After Boycotting West Bank Settlements, Airbnb to Delist Contested Areas in Georgia

Two contested autonomous areas in the republic of Georgia, South Ossetia and Abhkazia, have been added to Airbnb's list of places where homes won't be offered

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Russian military vehicles are seen on their way to South Ossetia close to North Ossetia-South Ossetia border, August 9, 2008.
Russian military vehicles are seen on their way to South Ossetia close to North Ossetia-South Ossetia border, August 9, 2008. Credit: REUTERS

Airbnb, which has taken heat for removing listings in West Bank Jewish settlements, has updated the areas it would delist, adding two contested autonomous areas in the republic of Georgia.

South Ossetia and Abhkazia have been added to the places where Airbnb will not offer rooms and homes for rent.

In November, Airbnb announced that it would remove listings in the settlements, citing the “dispute between Israelis and Palestinians.” Jewish settlements are considered illegal by international law for taking up land where Palestinians seek statehood by most world powers.

The Israeli government was up in arms over Airbnb’s announcement, and ministers sought retribution in various ways, including through apeals to U.S. governors. 

“As a global platform operating in 191 countries and regions and more than 81,000 cities, we must consider the impact we have and act responsibly,” the company said late last week in an updated statement titled “Framework for Evaluating Listings in Disputed Areas.”

“Accordingly, we have developed a framework for evaluating how we should treat listings in disputed territories, including territories some consider occupied where homes — the core of our business — are central to ongoing tensions.”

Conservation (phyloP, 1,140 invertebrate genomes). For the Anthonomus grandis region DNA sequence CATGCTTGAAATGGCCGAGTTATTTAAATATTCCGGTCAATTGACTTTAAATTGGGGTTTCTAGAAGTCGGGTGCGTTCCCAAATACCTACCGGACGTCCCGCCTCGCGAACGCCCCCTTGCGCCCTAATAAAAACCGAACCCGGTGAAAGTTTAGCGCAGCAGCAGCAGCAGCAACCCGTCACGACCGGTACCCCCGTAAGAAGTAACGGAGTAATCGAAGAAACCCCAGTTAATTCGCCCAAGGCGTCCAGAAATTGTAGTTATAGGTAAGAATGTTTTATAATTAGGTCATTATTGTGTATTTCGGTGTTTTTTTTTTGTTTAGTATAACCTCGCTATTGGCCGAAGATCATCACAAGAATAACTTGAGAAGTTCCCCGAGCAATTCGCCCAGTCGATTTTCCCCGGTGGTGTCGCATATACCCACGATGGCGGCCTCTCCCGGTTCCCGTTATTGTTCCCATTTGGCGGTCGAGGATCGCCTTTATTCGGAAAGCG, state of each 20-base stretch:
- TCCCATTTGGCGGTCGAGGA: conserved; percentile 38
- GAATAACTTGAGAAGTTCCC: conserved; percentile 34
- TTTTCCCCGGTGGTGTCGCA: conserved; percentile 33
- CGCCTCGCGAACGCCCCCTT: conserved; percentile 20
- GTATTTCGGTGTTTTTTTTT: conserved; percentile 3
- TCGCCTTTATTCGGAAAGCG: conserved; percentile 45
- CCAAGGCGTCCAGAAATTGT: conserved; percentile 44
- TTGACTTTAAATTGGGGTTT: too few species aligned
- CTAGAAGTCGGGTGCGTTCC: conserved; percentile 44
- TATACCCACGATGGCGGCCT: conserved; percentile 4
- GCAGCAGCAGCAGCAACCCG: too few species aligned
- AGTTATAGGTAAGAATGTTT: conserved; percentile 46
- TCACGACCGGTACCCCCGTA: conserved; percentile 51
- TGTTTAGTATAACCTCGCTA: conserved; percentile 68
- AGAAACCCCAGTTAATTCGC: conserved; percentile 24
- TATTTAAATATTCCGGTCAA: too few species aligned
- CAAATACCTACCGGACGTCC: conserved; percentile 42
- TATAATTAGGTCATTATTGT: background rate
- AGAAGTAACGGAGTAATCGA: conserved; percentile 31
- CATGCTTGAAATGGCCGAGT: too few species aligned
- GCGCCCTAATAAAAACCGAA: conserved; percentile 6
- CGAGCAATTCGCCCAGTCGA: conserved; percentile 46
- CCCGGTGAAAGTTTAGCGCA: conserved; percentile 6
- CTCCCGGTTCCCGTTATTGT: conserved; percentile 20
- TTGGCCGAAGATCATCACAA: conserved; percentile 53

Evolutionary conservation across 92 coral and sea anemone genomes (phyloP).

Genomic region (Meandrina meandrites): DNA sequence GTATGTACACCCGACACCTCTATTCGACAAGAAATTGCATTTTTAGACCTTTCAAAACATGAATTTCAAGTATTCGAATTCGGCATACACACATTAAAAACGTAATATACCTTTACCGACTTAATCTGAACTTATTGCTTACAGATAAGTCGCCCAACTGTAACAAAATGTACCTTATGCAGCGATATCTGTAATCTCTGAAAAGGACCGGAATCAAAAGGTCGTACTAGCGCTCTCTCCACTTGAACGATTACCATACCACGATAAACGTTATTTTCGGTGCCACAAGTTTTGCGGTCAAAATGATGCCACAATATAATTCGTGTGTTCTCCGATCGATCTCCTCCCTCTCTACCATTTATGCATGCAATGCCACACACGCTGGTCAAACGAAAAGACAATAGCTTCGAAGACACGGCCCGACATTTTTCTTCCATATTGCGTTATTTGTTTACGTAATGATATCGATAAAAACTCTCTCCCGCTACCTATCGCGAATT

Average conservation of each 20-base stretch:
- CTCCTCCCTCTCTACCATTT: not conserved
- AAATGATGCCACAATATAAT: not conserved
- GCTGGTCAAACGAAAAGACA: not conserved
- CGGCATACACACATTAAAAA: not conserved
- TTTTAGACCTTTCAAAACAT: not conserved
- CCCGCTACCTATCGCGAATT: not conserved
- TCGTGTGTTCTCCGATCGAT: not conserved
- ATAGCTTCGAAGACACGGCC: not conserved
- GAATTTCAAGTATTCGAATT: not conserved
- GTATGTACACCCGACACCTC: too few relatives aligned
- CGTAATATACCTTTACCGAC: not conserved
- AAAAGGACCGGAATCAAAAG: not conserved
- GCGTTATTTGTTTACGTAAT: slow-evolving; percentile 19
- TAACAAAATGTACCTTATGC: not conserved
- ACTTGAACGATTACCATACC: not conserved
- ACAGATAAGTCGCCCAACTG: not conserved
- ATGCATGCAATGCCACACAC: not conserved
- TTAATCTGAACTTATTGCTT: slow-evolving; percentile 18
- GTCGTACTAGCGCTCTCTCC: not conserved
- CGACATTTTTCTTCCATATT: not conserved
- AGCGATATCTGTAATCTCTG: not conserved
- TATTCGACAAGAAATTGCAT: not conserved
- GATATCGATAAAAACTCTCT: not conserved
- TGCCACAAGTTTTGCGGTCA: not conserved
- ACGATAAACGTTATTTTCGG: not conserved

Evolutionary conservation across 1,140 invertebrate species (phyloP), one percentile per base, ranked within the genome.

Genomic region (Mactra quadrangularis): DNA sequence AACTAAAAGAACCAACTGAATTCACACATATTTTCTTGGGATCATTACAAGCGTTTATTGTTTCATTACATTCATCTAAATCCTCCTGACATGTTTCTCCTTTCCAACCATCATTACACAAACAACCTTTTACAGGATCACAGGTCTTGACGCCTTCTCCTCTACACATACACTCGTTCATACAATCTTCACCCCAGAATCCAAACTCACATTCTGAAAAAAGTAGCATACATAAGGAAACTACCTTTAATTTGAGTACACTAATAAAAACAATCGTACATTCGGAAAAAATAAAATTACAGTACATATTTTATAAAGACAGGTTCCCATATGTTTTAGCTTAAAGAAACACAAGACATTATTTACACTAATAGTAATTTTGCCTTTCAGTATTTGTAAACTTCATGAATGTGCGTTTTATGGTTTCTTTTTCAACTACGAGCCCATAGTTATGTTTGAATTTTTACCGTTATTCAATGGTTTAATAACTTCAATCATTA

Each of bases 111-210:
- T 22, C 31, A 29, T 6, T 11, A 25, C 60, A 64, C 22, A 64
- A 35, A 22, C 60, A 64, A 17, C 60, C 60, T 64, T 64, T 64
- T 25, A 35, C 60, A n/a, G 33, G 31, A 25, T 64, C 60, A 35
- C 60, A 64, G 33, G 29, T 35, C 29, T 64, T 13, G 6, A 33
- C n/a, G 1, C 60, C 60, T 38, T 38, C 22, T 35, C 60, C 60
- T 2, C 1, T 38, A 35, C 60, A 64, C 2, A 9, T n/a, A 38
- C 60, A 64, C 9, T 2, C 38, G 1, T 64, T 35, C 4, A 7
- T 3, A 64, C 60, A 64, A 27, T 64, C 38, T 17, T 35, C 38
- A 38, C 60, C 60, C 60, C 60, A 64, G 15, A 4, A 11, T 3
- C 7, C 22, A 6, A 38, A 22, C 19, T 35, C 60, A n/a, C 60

The company said it is continuing to review other areas of the world that are the subject of disputes.

A visit to the Airbnb website shows that rentals in Jewish settlements remain posted and are rentable for the next several months in most cases.

According to the statement, the company is “working with experts to develop and validate the means to implement our policy,” including to “appropriately identify the precise boundaries of the areas subject to our policy.”

But at least one critic pointed out that the ban on listings in the West Bank is discriminatory, despite the addition of other banned areas.

Eugene Kontorovich, a law professor at George Mason University and the director of international law at the Jerusalem-based Kohelet Policy Forum, said in a series of tweets that Airbnb said it will delist the entire area in South Ossetia and Abhkazia Airbnb, and in the West Bank it singles out Jewish settlements while continuing to allow rentals in Palestinian cities and villages.

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